Societies worldwide are facing changes on a monumental scale. We are already experiencing the consequences of aging populations, digitization and climate change. The emergence of artificial intelligence and advanced automation technologies, as well as the ability to manipulate the human genome will have a comparable impact. Will we be able to rise to the challenges these changes pose and convert them into opportunities for the benefit of humanity? The answer to this question depends largely on how adaptable our societal systems are.

Social entrepreneurs can and do contribute to this transformation in important ways. Take breast cancer – a disease that kills more than 40,000 women each year in the United States alone – as an example: Discovering Hands, a social enterprise in Germany, has found that specially trained, blind women are able to discover tiny tumors in breast tissue using only the touch of their hands. This allows for earlier detection of breast cancer, thereby increasing the chances of survival for patients and reducing the cost of treatment. More than 20 health insurance companies in Germany already cover this screening service. Thus, the social enterprise does not only add value through a new health service but has also created a new, meaningful occupation for blind women.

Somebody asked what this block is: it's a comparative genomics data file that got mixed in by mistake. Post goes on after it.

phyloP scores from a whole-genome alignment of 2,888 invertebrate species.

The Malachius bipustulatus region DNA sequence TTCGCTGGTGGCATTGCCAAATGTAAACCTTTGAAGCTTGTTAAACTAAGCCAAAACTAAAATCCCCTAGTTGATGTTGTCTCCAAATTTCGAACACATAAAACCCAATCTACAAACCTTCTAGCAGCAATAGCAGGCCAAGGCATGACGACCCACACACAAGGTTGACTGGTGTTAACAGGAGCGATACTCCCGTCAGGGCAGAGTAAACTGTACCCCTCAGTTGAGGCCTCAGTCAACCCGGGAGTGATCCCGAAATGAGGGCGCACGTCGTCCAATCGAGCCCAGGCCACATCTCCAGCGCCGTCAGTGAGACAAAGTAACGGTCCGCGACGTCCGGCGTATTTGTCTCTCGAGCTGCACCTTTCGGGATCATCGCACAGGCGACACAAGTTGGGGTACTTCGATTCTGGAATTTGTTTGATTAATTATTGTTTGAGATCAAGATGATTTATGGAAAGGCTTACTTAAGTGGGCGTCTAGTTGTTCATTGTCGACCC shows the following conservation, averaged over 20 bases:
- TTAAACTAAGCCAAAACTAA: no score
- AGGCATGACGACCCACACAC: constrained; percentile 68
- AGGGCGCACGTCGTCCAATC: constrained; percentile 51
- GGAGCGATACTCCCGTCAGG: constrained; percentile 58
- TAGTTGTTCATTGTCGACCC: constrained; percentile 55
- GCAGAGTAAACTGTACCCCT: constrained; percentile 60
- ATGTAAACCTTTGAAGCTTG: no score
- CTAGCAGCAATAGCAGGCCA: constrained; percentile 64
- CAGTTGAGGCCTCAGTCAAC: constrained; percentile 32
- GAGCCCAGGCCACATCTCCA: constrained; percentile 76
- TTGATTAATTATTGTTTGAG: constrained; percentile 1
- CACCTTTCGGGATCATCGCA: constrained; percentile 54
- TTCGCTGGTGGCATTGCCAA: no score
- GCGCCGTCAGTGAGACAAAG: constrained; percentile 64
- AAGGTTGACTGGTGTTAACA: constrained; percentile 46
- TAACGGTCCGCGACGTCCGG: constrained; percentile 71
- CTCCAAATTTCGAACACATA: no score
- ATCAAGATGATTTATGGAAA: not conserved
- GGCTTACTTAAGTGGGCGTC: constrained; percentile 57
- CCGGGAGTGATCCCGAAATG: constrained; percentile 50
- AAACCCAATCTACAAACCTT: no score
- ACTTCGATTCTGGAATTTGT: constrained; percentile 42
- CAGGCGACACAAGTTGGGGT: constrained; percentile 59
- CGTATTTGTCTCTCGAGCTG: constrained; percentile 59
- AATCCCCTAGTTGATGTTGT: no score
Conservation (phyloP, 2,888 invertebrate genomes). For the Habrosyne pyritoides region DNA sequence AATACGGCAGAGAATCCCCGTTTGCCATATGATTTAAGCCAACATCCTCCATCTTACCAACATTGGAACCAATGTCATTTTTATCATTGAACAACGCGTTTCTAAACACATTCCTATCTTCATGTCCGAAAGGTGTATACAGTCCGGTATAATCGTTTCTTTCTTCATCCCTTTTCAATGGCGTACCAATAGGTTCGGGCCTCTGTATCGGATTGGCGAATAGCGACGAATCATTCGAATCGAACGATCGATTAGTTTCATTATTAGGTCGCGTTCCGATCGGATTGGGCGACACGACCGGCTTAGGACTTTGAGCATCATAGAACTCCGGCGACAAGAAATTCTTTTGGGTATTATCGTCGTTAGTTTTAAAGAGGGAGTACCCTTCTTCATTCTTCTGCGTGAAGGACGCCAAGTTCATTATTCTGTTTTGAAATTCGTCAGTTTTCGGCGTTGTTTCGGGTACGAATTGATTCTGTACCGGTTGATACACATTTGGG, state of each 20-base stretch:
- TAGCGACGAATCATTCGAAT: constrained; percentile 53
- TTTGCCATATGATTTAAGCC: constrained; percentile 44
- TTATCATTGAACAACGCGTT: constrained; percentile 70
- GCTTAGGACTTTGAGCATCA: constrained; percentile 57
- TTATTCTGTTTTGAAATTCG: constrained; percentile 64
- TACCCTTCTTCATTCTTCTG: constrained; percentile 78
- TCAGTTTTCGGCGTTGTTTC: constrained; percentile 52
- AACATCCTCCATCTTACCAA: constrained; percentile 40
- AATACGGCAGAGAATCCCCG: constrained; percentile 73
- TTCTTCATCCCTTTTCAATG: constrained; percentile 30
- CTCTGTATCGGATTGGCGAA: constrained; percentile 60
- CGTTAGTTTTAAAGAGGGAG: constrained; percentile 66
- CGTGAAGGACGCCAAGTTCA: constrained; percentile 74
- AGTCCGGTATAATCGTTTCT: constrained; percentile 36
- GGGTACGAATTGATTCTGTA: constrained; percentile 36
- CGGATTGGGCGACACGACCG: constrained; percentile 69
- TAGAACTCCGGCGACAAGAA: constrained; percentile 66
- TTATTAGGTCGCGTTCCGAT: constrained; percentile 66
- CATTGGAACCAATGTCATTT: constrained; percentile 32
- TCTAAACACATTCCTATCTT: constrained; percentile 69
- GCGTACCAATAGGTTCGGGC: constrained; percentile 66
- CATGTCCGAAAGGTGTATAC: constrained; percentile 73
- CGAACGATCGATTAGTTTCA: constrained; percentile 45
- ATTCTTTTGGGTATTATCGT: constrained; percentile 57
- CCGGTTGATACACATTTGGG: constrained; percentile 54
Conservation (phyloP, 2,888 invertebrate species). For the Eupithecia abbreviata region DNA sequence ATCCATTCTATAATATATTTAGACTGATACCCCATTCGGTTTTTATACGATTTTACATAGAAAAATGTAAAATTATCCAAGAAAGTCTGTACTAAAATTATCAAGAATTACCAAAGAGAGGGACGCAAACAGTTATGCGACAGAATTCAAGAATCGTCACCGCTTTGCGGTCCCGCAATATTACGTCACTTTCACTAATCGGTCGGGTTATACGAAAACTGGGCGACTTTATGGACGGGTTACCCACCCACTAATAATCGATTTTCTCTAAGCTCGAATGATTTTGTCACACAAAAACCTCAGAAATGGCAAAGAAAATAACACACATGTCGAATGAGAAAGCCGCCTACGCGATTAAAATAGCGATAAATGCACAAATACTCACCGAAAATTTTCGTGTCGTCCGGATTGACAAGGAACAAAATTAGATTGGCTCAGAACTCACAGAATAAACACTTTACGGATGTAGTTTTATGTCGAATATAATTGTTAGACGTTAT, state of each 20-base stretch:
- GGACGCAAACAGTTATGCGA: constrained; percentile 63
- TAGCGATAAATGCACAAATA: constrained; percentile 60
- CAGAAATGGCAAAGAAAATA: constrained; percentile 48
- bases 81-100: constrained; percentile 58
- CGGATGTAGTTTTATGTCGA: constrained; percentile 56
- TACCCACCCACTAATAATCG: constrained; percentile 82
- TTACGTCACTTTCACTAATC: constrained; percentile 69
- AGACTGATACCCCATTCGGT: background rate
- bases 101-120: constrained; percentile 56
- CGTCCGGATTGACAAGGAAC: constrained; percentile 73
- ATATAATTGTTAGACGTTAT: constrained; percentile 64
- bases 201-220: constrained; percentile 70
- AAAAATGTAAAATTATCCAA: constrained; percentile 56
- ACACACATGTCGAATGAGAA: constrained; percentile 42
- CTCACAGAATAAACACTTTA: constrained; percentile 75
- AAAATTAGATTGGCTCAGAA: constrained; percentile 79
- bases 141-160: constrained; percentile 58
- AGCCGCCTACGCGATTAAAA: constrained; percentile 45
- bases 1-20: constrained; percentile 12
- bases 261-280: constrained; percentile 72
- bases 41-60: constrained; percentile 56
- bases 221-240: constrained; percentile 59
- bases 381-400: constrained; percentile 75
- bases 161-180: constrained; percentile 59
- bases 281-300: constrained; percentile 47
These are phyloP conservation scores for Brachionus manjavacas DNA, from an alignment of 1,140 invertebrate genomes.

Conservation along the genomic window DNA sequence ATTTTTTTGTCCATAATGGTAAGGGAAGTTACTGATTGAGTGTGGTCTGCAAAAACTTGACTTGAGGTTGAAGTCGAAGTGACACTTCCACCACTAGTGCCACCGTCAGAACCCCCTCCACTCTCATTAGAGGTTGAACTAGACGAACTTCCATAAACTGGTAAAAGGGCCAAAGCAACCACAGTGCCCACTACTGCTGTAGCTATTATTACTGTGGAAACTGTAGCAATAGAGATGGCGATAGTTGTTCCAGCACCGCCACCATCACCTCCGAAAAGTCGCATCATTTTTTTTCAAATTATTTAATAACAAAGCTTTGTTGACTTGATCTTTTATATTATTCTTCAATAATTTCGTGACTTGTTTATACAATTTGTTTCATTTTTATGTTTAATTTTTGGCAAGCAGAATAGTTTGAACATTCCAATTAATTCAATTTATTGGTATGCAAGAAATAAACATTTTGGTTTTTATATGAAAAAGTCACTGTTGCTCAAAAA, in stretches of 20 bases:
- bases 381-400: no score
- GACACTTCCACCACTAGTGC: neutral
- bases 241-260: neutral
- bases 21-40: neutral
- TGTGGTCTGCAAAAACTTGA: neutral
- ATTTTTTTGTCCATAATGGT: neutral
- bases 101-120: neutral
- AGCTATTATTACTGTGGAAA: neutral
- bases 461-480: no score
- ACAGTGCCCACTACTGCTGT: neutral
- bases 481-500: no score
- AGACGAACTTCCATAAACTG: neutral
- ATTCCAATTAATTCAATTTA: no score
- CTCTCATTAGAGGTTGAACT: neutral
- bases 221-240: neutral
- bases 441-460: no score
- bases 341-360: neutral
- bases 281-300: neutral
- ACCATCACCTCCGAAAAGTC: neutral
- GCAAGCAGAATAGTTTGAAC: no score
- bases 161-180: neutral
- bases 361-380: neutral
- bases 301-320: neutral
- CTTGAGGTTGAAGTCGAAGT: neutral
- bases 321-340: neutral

The faster societies adopt such innovations and make prevention the focus of their health care systems, the better they will be able to address the needs of an aging population without uncontrollable cost increases. This principle applies to other spheres, too: the faster we manage to transition to a circular economy, the better we will be able to handle climate change. And the faster we create an education system that enables young people to become active shapers of society, the better we will be able to respond to digitization.

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